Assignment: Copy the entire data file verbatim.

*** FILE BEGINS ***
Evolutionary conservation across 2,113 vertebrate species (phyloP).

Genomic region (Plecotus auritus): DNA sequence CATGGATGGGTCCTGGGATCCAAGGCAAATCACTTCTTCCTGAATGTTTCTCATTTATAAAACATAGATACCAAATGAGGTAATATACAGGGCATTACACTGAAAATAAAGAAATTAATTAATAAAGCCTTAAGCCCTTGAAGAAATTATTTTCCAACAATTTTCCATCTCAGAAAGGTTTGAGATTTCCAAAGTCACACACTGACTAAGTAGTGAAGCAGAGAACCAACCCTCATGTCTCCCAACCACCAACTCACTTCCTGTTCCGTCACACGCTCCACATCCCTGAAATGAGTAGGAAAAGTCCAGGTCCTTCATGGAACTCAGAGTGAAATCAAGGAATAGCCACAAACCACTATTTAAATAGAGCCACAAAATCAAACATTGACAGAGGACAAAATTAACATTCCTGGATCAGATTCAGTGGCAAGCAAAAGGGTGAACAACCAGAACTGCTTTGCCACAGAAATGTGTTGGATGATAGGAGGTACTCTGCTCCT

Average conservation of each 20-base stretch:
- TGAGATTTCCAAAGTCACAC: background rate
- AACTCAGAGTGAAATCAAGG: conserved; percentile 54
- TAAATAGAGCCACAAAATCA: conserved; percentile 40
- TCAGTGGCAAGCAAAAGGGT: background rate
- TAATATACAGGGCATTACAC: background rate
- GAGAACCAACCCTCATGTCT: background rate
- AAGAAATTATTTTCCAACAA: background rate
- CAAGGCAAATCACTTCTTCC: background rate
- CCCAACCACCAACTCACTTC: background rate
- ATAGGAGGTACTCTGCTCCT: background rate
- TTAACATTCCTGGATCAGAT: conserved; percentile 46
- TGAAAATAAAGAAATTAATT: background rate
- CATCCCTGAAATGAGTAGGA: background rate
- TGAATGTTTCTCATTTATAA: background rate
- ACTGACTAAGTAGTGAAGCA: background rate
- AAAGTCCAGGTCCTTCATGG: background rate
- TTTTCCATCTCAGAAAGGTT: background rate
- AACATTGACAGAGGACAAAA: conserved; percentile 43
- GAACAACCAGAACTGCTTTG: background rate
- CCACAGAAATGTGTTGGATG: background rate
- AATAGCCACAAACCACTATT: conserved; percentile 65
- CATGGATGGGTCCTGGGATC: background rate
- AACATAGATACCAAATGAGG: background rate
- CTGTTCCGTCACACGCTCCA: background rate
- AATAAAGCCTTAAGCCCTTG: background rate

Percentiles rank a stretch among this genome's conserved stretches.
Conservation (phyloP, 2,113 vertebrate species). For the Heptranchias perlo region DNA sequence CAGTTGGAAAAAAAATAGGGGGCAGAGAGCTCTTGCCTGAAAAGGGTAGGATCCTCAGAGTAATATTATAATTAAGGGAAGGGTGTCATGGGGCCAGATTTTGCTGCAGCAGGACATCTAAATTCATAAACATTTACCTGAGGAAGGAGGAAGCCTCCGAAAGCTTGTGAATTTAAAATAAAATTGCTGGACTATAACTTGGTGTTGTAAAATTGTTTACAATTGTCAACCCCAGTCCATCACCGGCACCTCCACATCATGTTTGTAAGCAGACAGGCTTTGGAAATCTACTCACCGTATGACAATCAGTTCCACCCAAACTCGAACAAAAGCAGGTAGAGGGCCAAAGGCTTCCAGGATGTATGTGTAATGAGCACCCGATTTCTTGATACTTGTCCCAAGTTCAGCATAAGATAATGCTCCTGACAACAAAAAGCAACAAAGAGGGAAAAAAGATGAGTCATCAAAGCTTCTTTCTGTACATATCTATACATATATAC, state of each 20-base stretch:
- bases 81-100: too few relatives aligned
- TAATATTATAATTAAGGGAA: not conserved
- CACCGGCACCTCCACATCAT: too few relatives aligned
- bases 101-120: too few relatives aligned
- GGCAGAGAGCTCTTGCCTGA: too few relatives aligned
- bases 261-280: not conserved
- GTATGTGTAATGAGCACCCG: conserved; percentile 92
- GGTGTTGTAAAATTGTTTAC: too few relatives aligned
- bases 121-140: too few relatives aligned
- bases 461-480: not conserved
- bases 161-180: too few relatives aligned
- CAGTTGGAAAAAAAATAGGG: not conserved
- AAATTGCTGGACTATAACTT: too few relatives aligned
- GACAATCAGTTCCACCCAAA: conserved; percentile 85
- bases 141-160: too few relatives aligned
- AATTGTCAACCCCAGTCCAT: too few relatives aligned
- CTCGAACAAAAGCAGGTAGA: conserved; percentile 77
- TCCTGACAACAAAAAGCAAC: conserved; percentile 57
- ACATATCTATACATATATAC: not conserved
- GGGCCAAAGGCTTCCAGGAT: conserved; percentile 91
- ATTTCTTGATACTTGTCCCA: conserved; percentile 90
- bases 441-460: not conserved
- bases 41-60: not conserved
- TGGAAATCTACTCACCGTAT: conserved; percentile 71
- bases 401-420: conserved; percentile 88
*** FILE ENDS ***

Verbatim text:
Evolutionary conservation across 2,113 vertebrate species (phyloP).

Genomic region (Plecotus auritus): DNA sequence CATGGATGGGTCCTGGGATCCAAGGCAAATCACTTCTTCCTGAATGTTTCTCATTTATAAAACATAGATACCAAATGAGGTAATATACAGGGCATTACACTGAAAATAAAGAAATTAATTAATAAAGCCTTAAGCCCTTGAAGAAATTATTTTCCAACAATTTTCCATCTCAGAAAGGTTTGAGATTTCCAAAGTCACACACTGACTAAGTAGTGAAGCAGAGAACCAACCCTCATGTCTCCCAACCACCAACTCACTTCCTGTTCCGTCACACGCTCCACATCCCTGAAATGAGTAGGAAAAGTCCAGGTCCTTCATGGAACTCAGAGTGAAATCAAGGAATAGCCACAAACCACTATTTAAATAGAGCCACAAAATCAAACATTGACAGAGGACAAAATTAACATTCCTGGATCAGATTCAGTGGCAAGCAAAAGGGTGAACAACCAGAACTGCTTTGCCACAGAAATGTGTTGGATGATAGGAGGTACTCTGCTCCT

Average conservation of each 20-base stretch:
- TGAGATTTCCAAAGTCACAC: background rate
- AACTCAGAGTGAAATCAAGG: conserved; percentile 54
- TAAATAGAGCCACAAAATCA: conserved; percentile 40
- TCAGTGGCAAGCAAAAGGGT: background rate
- TAATATACAGGGCATTACAC: background rate
- GAGAACCAACCCTCATGTCT: background rate
- AAGAAATTATTTTCCAACAA: background rate
- CAAGGCAAATCACTTCTTCC: background rate
- CCCAACCACCAACTCACTTC: background rate
- ATAGGAGGTACTCTGCTCCT: background rate
- TTAACATTCCTGGATCAGAT: conserved; percentile 46
- TGAAAATAAAGAAATTAATT: background rate
- CATCCCTGAAATGAGTAGGA: background rate
- TGAATGTTTCTCATTTATAA: background rate
- ACTGACTAAGTAGTGAAGCA: background rate
- AAAGTCCAGGTCCTTCATGG: background rate
- TTTTCCATCTCAGAAAGGTT: background rate
- AACATTGACAGAGGACAAAA: conserved; percentile 43
- GAACAACCAGAACTGCTTTG: background rate
- CCACAGAAATGTGTTGGATG: background rate
- AATAGCCACAAACCACTATT: conserved; percentile 65
- CATGGATGGGTCCTGGGATC: background rate
- AACATAGATACCAAATGAGG: background rate
- CTGTTCCGTCACACGCTCCA: background rate
- AATAAAGCCTTAAGCCCTTG: background rate

Percentiles rank a stretch among this genome's conserved stretches.
Conservation (phyloP, 2,113 vertebrate species). For the Heptranchias perlo region DNA sequence CAGTTGGAAAAAAAATAGGGGGCAGAGAGCTCTTGCCTGAAAAGGGTAGGATCCTCAGAGTAATATTATAATTAAGGGAAGGGTGTCATGGGGCCAGATTTTGCTGCAGCAGGACATCTAAATTCATAAACATTTACCTGAGGAAGGAGGAAGCCTCCGAAAGCTTGTGAATTTAAAATAAAATTGCTGGACTATAACTTGGTGTTGTAAAATTGTTTACAATTGTCAACCCCAGTCCATCACCGGCACCTCCACATCATGTTTGTAAGCAGACAGGCTTTGGAAATCTACTCACCGTATGACAATCAGTTCCACCCAAACTCGAACAAAAGCAGGTAGAGGGCCAAAGGCTTCCAGGATGTATGTGTAATGAGCACCCGATTTCTTGATACTTGTCCCAAGTTCAGCATAAGATAATGCTCCTGACAACAAAAAGCAACAAAGAGGGAAAAAAGATGAGTCATCAAAGCTTCTTTCTGTACATATCTATACATATATAC, state of each 20-base stretch:
- bases 81-100: too few relatives aligned
- TAATATTATAATTAAGGGAA: not conserved
- CACCGGCACCTCCACATCAT: too few relatives aligned
- bases 101-120: too few relatives aligned
- GGCAGAGAGCTCTTGCCTGA: too few relatives aligned
- bases 261-280: not conserved
- GTATGTGTAATGAGCACCCG: conserved; percentile 92
- GGTGTTGTAAAATTGTTTAC: too few relatives aligned
- bases 121-140: too few relatives aligned
- bases 461-480: not conserved
- bases 161-180: too few relatives aligned
- CAGTTGGAAAAAAAATAGGG: not conserved
- AAATTGCTGGACTATAACTT: too few relatives aligned
- GACAATCAGTTCCACCCAAA: conserved; percentile 85
- bases 141-160: too few relatives aligned
- AATTGTCAACCCCAGTCCAT: too few relatives aligned
- CTCGAACAAAAGCAGGTAGA: conserved; percentile 77
- TCCTGACAACAAAAAGCAAC: conserved; percentile 57
- ACATATCTATACATATATAC: not conserved
- GGGCCAAAGGCTTCCAGGAT: conserved; percentile 91
- ATTTCTTGATACTTGTCCCA: conserved; percentile 90
- bases 441-460: not conserved
- bases 41-60: not conserved
- TGGAAATCTACTCACCGTAT: conserved; percentile 71
- bases 401-420: conserved; percentile 88